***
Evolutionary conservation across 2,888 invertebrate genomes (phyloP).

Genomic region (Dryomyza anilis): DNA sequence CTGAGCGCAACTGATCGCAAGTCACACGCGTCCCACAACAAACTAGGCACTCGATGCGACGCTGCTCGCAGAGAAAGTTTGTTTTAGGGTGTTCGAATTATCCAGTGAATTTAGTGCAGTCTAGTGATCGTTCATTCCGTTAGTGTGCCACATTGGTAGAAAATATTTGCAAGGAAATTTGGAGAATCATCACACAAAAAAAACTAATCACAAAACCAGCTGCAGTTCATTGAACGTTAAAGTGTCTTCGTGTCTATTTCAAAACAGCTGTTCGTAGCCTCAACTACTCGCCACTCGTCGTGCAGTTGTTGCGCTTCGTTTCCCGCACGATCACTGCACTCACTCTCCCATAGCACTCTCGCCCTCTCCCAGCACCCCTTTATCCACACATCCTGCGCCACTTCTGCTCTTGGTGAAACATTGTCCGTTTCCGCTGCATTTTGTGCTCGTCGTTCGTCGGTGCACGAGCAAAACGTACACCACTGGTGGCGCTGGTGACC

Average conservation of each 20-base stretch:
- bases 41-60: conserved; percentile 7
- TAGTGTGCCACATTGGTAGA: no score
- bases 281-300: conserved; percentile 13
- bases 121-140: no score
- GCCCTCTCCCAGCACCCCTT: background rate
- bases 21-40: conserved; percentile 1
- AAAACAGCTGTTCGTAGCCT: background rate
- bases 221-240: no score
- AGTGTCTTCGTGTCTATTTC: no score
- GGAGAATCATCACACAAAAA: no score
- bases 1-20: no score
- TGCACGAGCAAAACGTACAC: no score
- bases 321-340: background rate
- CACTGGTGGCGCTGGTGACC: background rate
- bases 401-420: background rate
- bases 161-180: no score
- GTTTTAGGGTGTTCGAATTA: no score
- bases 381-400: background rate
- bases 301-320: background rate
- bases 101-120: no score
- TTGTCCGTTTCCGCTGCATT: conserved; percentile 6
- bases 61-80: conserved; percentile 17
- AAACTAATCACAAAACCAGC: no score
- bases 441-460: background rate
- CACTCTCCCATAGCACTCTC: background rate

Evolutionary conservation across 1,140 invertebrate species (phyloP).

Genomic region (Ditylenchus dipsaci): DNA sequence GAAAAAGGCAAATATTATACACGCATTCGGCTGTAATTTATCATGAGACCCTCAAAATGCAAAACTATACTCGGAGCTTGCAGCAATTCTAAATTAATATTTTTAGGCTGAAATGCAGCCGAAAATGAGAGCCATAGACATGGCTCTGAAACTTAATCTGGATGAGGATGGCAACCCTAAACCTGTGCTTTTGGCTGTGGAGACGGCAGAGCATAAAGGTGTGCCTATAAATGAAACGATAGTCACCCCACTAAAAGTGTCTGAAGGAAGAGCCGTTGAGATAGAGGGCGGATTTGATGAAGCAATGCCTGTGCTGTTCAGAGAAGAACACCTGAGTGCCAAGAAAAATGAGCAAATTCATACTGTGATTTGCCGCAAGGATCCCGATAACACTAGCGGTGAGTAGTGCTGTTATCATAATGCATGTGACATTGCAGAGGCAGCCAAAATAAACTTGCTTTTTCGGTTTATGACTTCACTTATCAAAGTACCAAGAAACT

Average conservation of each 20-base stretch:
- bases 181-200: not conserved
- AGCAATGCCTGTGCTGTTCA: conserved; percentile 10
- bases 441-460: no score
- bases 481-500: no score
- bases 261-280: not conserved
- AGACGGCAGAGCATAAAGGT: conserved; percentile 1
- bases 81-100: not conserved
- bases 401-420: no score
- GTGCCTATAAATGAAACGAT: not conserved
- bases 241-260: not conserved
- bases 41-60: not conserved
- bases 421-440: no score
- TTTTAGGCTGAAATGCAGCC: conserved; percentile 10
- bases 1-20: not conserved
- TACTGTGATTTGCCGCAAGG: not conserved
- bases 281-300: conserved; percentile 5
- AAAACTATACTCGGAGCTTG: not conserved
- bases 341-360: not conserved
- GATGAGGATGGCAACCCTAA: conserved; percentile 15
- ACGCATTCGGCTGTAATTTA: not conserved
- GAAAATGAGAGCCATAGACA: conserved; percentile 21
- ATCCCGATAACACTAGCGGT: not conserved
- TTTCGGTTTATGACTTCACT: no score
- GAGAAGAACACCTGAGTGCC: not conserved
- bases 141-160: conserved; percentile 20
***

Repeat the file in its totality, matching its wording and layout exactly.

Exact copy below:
Evolutionary conservation across 2,888 invertebrate genomes (phyloP).

Genomic region (Dryomyza anilis): DNA sequence CTGAGCGCAACTGATCGCAAGTCACACGCGTCCCACAACAAACTAGGCACTCGATGCGACGCTGCTCGCAGAGAAAGTTTGTTTTAGGGTGTTCGAATTATCCAGTGAATTTAGTGCAGTCTAGTGATCGTTCATTCCGTTAGTGTGCCACATTGGTAGAAAATATTTGCAAGGAAATTTGGAGAATCATCACACAAAAAAAACTAATCACAAAACCAGCTGCAGTTCATTGAACGTTAAAGTGTCTTCGTGTCTATTTCAAAACAGCTGTTCGTAGCCTCAACTACTCGCCACTCGTCGTGCAGTTGTTGCGCTTCGTTTCCCGCACGATCACTGCACTCACTCTCCCATAGCACTCTCGCCCTCTCCCAGCACCCCTTTATCCACACATCCTGCGCCACTTCTGCTCTTGGTGAAACATTGTCCGTTTCCGCTGCATTTTGTGCTCGTCGTTCGTCGGTGCACGAGCAAAACGTACACCACTGGTGGCGCTGGTGACC

Average conservation of each 20-base stretch:
- bases 41-60: conserved; percentile 7
- TAGTGTGCCACATTGGTAGA: no score
- bases 281-300: conserved; percentile 13
- bases 121-140: no score
- GCCCTCTCCCAGCACCCCTT: background rate
- bases 21-40: conserved; percentile 1
- AAAACAGCTGTTCGTAGCCT: background rate
- bases 221-240: no score
- AGTGTCTTCGTGTCTATTTC: no score
- GGAGAATCATCACACAAAAA: no score
- bases 1-20: no score
- TGCACGAGCAAAACGTACAC: no score
- bases 321-340: background rate
- CACTGGTGGCGCTGGTGACC: background rate
- bases 401-420: background rate
- bases 161-180: no score
- GTTTTAGGGTGTTCGAATTA: no score
- bases 381-400: background rate
- bases 301-320: background rate
- bases 101-120: no score
- TTGTCCGTTTCCGCTGCATT: conserved; percentile 6
- bases 61-80: conserved; percentile 17
- AAACTAATCACAAAACCAGC: no score
- bases 441-460: background rate
- CACTCTCCCATAGCACTCTC: background rate

Evolutionary conservation across 1,140 invertebrate species (phyloP).

Genomic region (Ditylenchus dipsaci): DNA sequence GAAAAAGGCAAATATTATACACGCATTCGGCTGTAATTTATCATGAGACCCTCAAAATGCAAAACTATACTCGGAGCTTGCAGCAATTCTAAATTAATATTTTTAGGCTGAAATGCAGCCGAAAATGAGAGCCATAGACATGGCTCTGAAACTTAATCTGGATGAGGATGGCAACCCTAAACCTGTGCTTTTGGCTGTGGAGACGGCAGAGCATAAAGGTGTGCCTATAAATGAAACGATAGTCACCCCACTAAAAGTGTCTGAAGGAAGAGCCGTTGAGATAGAGGGCGGATTTGATGAAGCAATGCCTGTGCTGTTCAGAGAAGAACACCTGAGTGCCAAGAAAAATGAGCAAATTCATACTGTGATTTGCCGCAAGGATCCCGATAACACTAGCGGTGAGTAGTGCTGTTATCATAATGCATGTGACATTGCAGAGGCAGCCAAAATAAACTTGCTTTTTCGGTTTATGACTTCACTTATCAAAGTACCAAGAAACT

Average conservation of each 20-base stretch:
- bases 181-200: not conserved
- AGCAATGCCTGTGCTGTTCA: conserved; percentile 10
- bases 441-460: no score
- bases 481-500: no score
- bases 261-280: not conserved
- AGACGGCAGAGCATAAAGGT: conserved; percentile 1
- bases 81-100: not conserved
- bases 401-420: no score
- GTGCCTATAAATGAAACGAT: not conserved
- bases 241-260: not conserved
- bases 41-60: not conserved
- bases 421-440: no score
- TTTTAGGCTGAAATGCAGCC: conserved; percentile 10
- bases 1-20: not conserved
- TACTGTGATTTGCCGCAAGG: not conserved
- bases 281-300: conserved; percentile 5
- AAAACTATACTCGGAGCTTG: not conserved
- bases 341-360: not conserved
- GATGAGGATGGCAACCCTAA: conserved; percentile 15
- ACGCATTCGGCTGTAATTTA: not conserved
- GAAAATGAGAGCCATAGACA: conserved; percentile 21
- ATCCCGATAACACTAGCGGT: not conserved
- TTTCGGTTTATGACTTCACT: no score
- GAGAAGAACACCTGAGTGCC: not conserved
- bases 141-160: conserved; percentile 20